|deadurl=(help)CS1 maint: archived copy as title (link)
- Robert S. Goodhart; Maurice E. Shils (1980). Modern Nutrition in Health and Disease (6th ed.). Philadelphia: Lea and Febinger. pp. 134–138. ISBN 978-0-8121-0645-9.
- Whitney Ellie; Rolfes SR (2008). Understanding Nutrition (11th ed.). California: Thomson Wadsworth. p. 154.
- Brigelius-Flohé R, Traber MG; Traber (1999). "Vitamin E: function and metabolism". FASEB J. 13 (10): 1145–1155. doi:10.1096/fasebj.13.10.1145. PMID 10385606.
- Vital M, Howe AC, Tiedje JM (April 2014). "Revealing the bacterial butyrate synthesis pathways by analyzing (meta)genomic data". mBio. 5 (2): e00889. doi:10.1128/mBio.00889-14. PMC 3994512. PMID 24757212.
- Lupton JR (February 2004). "Microbial degradation products influence colon cancer risk: the butyrate controversy". The Journal of Nutrition. 134 (2): 479–482. doi:10.1093/jn/134.2.479. PMID 14747692.
- Cummings JH, Macfarlane GT, Englyst HN (February 2001). "Prebiotic digestion and fermentation". The American Journal of Clinical Nutrition. 73 (2 Suppl): 415S–420S. doi:10.1093/ajcn/73.2.415s. PMID 11157351.
- "What We Eat in America, NHANES 2013-2014"
- "Phytochemicals". Micronutrient Information Center, Linus Pauling Institute, Oregon State University, Corvallis, OR. February 2016. Retrieved 31 December 2017.
- "Carotenoids". Micronutrient Information Center, Linus Pauling Institute, Oregon State University, Corvallis, OR. August 2016. Retrieved 31 December 2017.
- "Flavonoids". Micronutrient Information Center, Linus Pauling Institute, Oregon State University, Corvallis, OR. February 2016. Retrieved 31 December 2017.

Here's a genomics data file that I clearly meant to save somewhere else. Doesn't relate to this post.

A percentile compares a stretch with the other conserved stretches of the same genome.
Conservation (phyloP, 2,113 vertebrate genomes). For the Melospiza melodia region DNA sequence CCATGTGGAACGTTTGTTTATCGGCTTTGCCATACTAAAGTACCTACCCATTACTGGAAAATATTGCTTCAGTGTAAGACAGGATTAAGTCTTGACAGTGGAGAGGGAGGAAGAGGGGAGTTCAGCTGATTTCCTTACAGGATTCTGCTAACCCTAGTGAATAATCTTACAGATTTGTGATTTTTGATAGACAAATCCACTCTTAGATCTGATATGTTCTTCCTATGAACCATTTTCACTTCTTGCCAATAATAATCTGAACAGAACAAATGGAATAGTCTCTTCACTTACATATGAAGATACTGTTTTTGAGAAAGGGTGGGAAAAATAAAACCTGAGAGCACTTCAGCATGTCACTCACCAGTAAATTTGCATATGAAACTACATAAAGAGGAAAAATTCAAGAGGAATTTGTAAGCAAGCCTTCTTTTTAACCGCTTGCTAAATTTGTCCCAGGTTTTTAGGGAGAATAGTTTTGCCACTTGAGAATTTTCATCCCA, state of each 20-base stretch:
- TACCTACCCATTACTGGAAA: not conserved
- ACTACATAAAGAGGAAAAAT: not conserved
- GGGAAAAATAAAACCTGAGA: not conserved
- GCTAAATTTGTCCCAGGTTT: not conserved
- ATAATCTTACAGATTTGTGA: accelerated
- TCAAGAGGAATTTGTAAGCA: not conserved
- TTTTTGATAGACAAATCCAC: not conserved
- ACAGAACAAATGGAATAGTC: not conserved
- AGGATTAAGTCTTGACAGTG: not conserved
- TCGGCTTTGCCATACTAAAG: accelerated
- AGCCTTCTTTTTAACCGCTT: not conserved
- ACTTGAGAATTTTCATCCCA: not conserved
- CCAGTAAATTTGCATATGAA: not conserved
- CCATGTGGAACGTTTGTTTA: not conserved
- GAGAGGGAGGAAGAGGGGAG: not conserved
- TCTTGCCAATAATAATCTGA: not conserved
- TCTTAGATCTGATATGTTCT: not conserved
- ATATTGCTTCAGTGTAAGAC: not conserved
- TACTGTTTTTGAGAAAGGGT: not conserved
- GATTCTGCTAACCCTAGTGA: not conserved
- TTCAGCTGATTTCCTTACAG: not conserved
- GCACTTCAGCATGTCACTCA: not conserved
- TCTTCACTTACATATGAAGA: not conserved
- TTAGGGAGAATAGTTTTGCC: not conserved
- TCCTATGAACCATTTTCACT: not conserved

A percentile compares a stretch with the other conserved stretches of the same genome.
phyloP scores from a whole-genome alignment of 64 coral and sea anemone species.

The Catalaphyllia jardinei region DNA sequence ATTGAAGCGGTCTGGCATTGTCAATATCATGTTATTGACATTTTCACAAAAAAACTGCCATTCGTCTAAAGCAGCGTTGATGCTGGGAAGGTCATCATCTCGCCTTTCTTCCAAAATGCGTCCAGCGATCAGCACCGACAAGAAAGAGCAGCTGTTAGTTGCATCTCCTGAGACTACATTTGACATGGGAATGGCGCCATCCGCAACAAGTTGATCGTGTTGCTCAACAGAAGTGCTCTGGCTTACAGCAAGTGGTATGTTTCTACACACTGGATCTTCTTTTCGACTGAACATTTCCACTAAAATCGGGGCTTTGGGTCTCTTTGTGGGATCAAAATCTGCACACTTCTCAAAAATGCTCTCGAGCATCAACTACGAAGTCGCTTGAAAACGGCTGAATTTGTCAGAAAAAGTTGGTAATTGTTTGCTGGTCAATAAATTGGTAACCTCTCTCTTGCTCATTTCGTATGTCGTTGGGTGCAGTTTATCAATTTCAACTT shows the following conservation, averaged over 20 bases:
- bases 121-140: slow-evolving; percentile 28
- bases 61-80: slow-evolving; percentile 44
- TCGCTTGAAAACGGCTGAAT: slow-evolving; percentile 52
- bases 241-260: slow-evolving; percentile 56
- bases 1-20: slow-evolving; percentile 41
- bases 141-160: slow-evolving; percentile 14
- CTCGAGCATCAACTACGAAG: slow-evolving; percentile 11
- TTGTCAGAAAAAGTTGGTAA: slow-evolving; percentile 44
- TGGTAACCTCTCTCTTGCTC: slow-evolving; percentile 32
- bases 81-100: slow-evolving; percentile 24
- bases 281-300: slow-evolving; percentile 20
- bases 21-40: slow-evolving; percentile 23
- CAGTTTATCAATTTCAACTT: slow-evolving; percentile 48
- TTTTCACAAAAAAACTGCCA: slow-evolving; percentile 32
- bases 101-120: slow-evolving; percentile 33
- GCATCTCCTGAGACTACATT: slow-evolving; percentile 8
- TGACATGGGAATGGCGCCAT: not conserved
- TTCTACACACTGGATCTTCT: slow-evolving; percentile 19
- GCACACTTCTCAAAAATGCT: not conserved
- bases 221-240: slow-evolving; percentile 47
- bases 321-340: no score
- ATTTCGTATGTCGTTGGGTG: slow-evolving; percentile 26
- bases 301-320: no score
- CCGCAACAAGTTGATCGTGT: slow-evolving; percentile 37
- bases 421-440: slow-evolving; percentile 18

- "Nutrient content claims--general principles; 21CFR101.13". US Food and Drug Administration. 1 April 2017. Retrieved 31 December 2017.
- Gross, Paul (March 1, 2009). "New Roles for Polyphenols. A 3-Part Report on Current Regulations and the State of Science". Nutraceuticals World.
- Campbell, T. C.; Allison, R. G.; Fisher, K. D. (2009). "Nutrient Toxicity". Nutrition Reviews. 39 (6): 249–256. doi:10.1111/j.1753-4887.1981.tb07453.x. PMID 7312225.
- Introduction to Dietary Reference Intakes. What are dietary reference intakes? (Chapter 1, page 21-22). Institute of Medicine, US National Academies of Science. 2017. Retrieved 31 December 2017.
- Dietary Reference Intakes (DRIs) Food and Nutrition Board, Institute of Medicine, National Academies
- Tolerable Upper Intake Levels For Vitamins And Minerals (PDF), European Food Safety Authority, 2006
- Dietary Reference Intakes for Japanese (2010) National Institute of Health and Nutrition, Japan
- "Nutrient Requirements and Recommended Dietary Allowances for Indians: A Report of the Expert Group of the Indian Council of Medical Research. pp.283-295 (2009)" (PDF). Archived (PDF) from the original on June 15, 2016. Cite uses deprecated parameter
- "Overview on Dietary Reference Values for the EU population as derived by the EFSA Panel on Dietetic Products, Nutrition and Allergies" (PDF). 2017. Archived (PDF) from the original on August 28, 2017. Cite uses deprecated parameter